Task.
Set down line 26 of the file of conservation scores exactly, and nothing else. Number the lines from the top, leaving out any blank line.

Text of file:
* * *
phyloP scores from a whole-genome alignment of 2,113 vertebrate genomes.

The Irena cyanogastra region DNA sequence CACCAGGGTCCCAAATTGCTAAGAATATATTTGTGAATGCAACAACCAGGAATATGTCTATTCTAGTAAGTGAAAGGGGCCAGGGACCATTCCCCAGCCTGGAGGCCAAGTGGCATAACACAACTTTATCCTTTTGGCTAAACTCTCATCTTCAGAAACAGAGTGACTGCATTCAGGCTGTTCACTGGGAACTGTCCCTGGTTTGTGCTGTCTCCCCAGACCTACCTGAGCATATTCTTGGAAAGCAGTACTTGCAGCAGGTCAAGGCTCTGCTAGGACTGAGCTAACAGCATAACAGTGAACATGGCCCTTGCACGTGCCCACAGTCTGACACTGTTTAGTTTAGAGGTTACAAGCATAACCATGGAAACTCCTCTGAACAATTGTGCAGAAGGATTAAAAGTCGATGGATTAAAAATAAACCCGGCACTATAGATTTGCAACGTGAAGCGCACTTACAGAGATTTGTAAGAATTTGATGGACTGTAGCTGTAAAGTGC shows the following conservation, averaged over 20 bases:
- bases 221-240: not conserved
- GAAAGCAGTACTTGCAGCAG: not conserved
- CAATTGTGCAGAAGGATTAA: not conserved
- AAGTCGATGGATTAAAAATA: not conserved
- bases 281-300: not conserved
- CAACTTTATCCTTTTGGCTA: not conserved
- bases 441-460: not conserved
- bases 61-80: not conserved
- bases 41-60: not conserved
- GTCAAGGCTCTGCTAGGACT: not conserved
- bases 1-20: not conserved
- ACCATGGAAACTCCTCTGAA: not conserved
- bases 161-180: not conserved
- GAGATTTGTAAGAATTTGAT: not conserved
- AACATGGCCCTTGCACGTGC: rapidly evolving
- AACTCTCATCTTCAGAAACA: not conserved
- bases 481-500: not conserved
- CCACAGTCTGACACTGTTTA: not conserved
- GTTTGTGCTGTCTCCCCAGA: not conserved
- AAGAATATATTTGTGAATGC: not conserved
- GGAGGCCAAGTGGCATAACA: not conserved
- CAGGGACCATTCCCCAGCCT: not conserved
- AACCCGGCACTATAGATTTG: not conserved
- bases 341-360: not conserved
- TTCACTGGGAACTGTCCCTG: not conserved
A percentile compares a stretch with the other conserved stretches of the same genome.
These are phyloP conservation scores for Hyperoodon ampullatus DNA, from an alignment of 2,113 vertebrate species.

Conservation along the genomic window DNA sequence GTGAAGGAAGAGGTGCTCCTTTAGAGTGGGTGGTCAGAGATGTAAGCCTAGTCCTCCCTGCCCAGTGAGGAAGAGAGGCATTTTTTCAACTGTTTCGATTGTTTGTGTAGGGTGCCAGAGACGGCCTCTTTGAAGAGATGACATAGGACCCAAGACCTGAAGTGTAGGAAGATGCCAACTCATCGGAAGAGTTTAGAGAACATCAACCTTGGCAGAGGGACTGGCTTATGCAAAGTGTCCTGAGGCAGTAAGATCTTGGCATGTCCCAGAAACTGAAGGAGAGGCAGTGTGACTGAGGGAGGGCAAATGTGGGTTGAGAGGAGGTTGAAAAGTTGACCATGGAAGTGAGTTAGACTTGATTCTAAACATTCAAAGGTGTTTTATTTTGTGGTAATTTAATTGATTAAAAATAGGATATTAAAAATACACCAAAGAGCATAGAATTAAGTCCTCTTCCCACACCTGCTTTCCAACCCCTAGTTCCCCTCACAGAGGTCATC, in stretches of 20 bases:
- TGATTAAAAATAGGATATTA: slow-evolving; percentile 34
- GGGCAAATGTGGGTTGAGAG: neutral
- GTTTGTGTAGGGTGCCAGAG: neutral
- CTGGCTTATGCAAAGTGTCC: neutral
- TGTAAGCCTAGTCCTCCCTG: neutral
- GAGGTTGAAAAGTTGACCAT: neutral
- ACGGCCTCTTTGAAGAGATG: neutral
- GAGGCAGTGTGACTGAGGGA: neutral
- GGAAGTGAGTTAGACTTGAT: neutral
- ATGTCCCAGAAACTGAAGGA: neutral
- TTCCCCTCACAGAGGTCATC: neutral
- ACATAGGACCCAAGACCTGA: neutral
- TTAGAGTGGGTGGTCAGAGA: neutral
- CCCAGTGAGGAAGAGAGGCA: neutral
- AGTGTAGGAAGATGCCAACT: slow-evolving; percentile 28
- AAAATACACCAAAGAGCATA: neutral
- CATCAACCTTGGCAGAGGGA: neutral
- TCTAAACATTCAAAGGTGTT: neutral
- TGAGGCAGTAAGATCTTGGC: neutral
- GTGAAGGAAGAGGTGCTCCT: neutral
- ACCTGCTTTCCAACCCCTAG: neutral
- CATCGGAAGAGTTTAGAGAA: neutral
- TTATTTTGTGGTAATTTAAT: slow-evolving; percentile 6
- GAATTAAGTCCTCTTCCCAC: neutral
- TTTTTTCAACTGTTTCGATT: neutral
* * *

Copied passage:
- bases 341-360: not conserved